There are pros and cons to using a professional executor. I have worked with very good executors who had no legal or financial background, but just got on and did what they needed to do.

Remember, the executor can always get professional advice. People might resist using a professional executor because they’re going to charge them, but anyone who is acting as an executor is entitled to what the courts deem “fair and adequate” compensation, which is roughly five per cent of the value of the estate. And I would encourage executors to be paid – that way they will take their work seriously.

On the other hand, when your executor is also a beneficiary, they may be better to waive compensation. If you’re going to be paying for the service anyway, maybe using somebody who actually knows their onions isn’t such a bad idea. You might want to look at a professional executor if it’s a very complex estate, or there is discord in the family, or there is some other special consideration – a trust for a disabled child, say, that is going to run a long time but you don’t want to saddle your family with administering.

These are just the broad strokes. You can modify the rules for your executor in your will in a wide variety of ways – stipulating, say, that co-executors can make decisions based on a majority rather than unanimity, or adding in a clause that protects them from certain liabilities. Ultimately, a well-drafted will that sets out your wishes in a clear, step-by-step manner, and a well-chosen executor will ensure that your last wishes are carried out.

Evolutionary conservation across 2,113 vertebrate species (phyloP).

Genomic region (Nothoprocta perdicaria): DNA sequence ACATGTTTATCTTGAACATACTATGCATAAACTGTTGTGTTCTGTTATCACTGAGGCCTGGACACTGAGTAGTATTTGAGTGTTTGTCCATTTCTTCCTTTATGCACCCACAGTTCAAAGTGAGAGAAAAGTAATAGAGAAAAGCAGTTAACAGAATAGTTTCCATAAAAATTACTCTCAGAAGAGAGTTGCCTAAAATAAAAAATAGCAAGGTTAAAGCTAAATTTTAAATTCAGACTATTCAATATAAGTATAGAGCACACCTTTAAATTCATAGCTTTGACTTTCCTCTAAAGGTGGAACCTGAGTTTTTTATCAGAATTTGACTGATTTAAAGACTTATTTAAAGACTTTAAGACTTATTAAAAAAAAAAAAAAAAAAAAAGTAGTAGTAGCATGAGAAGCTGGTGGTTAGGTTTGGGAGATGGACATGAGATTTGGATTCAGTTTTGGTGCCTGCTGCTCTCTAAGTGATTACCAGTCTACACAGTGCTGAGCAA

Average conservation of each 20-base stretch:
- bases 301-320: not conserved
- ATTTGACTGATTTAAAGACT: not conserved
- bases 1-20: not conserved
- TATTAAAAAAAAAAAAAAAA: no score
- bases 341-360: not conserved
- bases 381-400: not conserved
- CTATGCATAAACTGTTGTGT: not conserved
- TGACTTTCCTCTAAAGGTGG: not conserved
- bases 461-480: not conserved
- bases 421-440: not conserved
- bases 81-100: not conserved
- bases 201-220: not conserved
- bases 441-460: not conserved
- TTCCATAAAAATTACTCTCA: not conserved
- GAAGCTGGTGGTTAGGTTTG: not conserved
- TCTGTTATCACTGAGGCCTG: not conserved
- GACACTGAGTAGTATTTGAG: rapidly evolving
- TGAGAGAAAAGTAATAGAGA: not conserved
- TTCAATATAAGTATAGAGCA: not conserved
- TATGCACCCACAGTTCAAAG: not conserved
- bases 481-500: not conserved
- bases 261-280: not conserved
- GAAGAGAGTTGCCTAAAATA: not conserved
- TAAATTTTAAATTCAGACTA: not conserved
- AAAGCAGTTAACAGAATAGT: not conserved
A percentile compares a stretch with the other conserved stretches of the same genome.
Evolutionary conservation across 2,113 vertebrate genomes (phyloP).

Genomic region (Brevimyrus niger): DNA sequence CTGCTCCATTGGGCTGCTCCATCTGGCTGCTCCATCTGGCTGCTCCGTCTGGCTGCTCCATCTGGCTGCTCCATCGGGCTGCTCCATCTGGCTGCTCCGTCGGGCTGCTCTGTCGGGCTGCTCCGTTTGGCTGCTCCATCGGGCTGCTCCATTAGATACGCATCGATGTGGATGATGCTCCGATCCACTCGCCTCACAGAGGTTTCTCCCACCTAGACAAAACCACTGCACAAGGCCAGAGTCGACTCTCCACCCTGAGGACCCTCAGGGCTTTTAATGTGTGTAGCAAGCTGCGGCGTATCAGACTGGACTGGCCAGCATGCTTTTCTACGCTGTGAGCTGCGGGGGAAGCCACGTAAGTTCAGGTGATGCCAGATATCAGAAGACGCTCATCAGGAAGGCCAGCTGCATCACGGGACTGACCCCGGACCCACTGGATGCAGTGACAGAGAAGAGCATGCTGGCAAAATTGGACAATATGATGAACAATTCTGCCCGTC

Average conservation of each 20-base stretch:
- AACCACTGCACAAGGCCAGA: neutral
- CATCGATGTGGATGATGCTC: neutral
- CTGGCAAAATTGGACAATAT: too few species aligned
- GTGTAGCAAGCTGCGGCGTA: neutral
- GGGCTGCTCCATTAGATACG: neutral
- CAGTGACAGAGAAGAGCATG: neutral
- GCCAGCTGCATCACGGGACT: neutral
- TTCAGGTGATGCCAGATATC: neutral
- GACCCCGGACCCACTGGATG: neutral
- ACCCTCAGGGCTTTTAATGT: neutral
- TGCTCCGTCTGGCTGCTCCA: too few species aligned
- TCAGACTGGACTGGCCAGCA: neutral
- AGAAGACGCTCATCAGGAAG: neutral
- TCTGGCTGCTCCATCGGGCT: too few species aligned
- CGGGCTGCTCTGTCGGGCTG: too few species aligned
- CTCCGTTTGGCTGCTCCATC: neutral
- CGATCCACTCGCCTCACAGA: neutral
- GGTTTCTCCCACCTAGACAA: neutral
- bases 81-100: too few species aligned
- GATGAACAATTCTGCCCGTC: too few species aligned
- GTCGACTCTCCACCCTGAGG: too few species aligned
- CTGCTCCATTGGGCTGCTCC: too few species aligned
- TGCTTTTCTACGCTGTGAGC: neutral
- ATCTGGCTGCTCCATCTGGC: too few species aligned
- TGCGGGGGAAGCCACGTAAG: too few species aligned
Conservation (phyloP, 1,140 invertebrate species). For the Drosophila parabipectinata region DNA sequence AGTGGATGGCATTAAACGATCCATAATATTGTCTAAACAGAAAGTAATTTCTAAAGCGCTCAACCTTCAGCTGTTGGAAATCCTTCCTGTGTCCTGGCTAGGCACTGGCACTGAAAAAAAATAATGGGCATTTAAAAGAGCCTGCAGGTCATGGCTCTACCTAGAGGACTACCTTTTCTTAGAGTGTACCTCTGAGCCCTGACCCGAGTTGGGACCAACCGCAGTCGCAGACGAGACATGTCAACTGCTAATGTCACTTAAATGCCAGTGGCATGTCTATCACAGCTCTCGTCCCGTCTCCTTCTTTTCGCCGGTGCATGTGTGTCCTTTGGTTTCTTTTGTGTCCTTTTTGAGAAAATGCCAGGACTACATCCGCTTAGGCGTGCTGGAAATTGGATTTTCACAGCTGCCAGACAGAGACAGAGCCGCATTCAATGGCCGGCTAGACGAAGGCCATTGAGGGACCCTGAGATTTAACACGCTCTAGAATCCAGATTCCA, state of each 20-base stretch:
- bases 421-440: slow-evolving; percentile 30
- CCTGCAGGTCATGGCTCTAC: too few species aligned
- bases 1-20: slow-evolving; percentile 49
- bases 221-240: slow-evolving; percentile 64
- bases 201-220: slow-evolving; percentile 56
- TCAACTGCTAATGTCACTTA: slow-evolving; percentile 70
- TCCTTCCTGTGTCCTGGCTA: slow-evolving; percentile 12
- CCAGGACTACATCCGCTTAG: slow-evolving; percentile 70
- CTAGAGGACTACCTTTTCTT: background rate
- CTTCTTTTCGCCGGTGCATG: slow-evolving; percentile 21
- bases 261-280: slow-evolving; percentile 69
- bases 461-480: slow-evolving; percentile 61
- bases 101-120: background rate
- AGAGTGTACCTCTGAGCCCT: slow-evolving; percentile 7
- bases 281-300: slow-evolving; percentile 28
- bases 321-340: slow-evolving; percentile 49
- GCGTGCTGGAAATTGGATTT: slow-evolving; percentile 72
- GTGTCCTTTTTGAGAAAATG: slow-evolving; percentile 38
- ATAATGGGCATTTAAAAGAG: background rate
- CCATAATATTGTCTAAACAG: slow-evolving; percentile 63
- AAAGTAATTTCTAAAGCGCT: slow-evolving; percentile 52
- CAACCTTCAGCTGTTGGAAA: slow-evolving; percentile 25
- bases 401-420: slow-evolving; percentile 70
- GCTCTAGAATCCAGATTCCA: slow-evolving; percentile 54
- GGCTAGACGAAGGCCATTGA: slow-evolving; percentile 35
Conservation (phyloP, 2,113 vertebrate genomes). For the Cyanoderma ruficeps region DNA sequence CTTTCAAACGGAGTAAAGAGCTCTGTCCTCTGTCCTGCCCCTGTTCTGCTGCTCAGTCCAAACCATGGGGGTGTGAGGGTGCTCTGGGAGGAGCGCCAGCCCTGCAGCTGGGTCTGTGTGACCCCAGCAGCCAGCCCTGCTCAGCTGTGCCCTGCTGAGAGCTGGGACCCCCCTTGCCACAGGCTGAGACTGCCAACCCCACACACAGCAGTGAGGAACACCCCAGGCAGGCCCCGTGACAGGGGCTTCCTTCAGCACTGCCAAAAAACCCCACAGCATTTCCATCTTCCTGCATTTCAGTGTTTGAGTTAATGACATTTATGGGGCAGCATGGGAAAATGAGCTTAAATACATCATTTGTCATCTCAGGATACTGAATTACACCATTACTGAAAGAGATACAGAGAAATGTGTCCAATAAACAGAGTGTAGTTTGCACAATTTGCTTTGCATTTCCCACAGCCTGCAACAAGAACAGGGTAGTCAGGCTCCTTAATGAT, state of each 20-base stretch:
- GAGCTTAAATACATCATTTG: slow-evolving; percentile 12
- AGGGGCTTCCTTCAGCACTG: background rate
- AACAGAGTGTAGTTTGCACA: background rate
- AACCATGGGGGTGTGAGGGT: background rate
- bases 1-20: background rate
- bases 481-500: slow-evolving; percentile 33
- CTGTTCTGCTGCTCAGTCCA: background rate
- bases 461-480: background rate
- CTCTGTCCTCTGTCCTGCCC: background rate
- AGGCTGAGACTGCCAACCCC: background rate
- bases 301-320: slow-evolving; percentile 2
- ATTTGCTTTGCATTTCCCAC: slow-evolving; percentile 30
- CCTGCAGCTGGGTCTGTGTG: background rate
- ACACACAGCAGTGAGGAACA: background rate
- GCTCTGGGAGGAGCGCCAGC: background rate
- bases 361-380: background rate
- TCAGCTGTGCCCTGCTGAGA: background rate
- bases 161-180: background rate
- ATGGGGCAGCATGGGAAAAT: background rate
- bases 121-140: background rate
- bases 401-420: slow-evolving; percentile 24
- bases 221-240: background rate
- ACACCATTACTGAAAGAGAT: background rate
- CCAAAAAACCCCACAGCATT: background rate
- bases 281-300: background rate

This article has been supplied by the Queen's Office of Advancement. The information contained herein is of a general nature and is not intended to address the circumstances of any particular individual or entity. The information is current to May 1, 2015. Although the author endeavours to provide accurate and timely information, there can be no guarantee that such information is accurate as of the date it is received or that it will continue to be accurate in the future. Readers are cautioned to consult their own professional advisors to determine the applicability of information and opinions in this article in any particular circumstances.

[cover - Queen's Alumni Review Digital Special Edition Fall 2015]